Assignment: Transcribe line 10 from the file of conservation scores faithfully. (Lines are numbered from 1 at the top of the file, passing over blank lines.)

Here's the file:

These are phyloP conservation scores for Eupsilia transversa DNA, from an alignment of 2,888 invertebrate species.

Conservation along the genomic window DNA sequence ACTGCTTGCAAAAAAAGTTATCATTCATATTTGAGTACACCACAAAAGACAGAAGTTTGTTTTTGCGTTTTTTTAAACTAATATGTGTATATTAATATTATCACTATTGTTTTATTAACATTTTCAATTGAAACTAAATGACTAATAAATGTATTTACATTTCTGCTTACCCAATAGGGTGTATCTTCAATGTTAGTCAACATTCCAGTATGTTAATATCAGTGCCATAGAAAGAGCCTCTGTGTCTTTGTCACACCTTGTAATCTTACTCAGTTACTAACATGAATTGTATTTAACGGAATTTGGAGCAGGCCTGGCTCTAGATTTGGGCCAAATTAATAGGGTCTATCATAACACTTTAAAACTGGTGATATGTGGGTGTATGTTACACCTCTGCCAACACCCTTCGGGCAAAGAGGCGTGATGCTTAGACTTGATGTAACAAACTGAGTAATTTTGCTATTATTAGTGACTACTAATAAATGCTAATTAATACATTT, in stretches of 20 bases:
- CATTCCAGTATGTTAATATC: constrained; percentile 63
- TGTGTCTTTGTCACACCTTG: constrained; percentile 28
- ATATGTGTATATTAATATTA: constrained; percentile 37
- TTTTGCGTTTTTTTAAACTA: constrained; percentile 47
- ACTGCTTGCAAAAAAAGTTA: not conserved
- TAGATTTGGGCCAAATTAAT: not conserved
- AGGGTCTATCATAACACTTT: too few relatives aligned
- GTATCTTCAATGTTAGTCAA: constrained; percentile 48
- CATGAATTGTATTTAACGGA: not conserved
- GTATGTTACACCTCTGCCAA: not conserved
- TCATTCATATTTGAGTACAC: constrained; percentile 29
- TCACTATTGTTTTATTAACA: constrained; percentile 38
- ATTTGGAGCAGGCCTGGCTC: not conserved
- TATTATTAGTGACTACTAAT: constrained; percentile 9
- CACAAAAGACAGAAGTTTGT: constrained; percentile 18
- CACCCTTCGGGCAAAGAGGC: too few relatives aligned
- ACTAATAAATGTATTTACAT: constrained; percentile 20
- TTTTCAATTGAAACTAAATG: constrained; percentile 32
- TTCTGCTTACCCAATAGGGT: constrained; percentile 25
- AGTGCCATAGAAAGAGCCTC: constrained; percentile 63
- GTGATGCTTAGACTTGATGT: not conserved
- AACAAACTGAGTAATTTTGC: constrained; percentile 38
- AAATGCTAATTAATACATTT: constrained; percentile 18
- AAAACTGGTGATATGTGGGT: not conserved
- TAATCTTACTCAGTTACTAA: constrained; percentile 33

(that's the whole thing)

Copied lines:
- GTATCTTCAATGTTAGTCAA: constrained; percentile 48